The map below illustrates there are significant differences between suburbs, discussed below. The charts start on the left with 1966 and end in 1999. Dark purple is intact men, the light circumcised men.
Broadly speaking there are more older intact males in the west and north, popular immigrant areas for Greeks and Italians. The wealthier mainly Anglo East and South continued to circumcise more more often or not until the 1980s. This is when the medical standpoint moved to the stronger discourage policy position.
2.1.1 Route Infant Circumcision era Throughout the RIC era around 75% of males were circumcised, using data from 1936 to the mid 1960s.
2.1.2 Births 1968-1972
The Peninsular saw 80% of births circumcised, with the South not far behind at 67%. Conversely 49% of those born in the West and 40% in the north were left intact.
This may reflect the higher proportion of first generation European immigrants who moved to the Western and Northern suburbs during the 1960s and early 1970s who started families upon settling.
2.1.3 Births 1973-1977
Circumcision rates in the South and Peninsular remained fairly stable. However in the North almost 2/3rd were left intact. At this point the divide between immigrant and Anglo-Saxon areas was quite stark.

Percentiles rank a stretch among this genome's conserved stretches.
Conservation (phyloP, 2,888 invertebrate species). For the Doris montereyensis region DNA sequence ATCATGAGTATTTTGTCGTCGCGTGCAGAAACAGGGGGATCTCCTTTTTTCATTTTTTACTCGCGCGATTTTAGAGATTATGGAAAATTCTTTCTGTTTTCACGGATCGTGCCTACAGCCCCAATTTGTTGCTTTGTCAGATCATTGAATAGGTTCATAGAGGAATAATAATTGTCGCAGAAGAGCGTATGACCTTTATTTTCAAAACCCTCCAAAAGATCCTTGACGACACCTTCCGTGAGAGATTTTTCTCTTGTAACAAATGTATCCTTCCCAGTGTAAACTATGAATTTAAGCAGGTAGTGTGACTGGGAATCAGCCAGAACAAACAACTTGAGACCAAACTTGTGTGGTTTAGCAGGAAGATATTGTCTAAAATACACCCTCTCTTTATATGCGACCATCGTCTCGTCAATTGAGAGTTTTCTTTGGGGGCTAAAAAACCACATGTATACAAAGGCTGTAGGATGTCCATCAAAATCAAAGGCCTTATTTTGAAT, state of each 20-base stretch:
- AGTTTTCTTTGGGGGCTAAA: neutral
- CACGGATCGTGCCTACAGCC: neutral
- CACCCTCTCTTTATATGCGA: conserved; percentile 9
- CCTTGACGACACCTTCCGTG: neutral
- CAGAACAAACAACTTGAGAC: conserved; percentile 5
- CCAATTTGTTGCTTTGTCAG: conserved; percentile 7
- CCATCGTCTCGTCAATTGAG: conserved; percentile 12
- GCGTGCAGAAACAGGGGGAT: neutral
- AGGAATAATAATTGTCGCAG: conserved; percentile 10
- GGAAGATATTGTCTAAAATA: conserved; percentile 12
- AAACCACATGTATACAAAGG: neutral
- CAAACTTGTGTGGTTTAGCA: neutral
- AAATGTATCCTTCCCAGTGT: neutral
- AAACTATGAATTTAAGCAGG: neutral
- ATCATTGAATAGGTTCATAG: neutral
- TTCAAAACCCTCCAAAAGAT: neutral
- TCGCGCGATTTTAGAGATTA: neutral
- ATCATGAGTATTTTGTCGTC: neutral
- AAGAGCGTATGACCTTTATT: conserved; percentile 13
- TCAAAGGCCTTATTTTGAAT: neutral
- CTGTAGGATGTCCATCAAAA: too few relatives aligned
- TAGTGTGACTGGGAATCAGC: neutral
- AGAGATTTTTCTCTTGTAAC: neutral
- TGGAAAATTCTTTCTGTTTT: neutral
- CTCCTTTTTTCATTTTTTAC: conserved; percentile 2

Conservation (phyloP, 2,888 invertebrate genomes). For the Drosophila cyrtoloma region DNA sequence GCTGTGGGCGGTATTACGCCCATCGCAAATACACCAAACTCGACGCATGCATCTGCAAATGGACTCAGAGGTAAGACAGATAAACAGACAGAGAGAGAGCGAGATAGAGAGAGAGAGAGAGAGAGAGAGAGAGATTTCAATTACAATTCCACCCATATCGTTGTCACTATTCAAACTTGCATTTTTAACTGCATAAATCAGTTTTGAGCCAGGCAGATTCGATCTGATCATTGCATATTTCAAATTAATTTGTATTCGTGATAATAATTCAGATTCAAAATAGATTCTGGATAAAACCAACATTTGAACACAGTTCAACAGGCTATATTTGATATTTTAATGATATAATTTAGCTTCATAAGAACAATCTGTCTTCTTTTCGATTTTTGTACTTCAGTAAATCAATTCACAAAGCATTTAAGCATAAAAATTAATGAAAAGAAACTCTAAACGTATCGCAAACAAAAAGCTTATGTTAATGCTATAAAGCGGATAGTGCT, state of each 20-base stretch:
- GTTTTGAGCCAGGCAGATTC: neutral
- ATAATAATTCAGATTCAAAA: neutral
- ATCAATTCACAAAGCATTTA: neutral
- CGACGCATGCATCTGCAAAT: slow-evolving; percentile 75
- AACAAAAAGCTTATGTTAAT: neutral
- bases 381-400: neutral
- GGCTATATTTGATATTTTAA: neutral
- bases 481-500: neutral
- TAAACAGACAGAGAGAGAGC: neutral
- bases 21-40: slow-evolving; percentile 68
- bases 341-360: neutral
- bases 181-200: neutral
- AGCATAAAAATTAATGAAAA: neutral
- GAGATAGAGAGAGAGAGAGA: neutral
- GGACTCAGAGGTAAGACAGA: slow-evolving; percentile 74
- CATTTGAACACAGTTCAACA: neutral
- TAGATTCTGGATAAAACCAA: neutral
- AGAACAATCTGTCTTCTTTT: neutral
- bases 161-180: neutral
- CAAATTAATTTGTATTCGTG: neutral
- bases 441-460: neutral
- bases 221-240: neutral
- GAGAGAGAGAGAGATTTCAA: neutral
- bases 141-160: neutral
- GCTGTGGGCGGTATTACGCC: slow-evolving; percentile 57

2.1.4 Births 1978-1982
The Western and Northern Suburbs see 65% of resident men in their late thirties intact, compared to a minority of 45% in the East, 38% along the Peninsular. This trend had remained fairly stable for much of the 1970s.
2.1.5 Births 1983-1987
However for births between 1983 and 1987 the differences begin to narrow. Intact rates in the northern suburbs remained fairly steady at about 65%, but the more working class Western Suburbs and wealthier East saw around 80% of males born during the period left intact. By 1986-1987 the Peninsular saw 83% of births left intact too, but the trend was slower to change with 73% of those born in the whole period intact. The trend observed on the Peninsular was repeated in the South suburbs with around 70% of those born between 1982-87 left intact, but with a spiked increase towards the end of the period.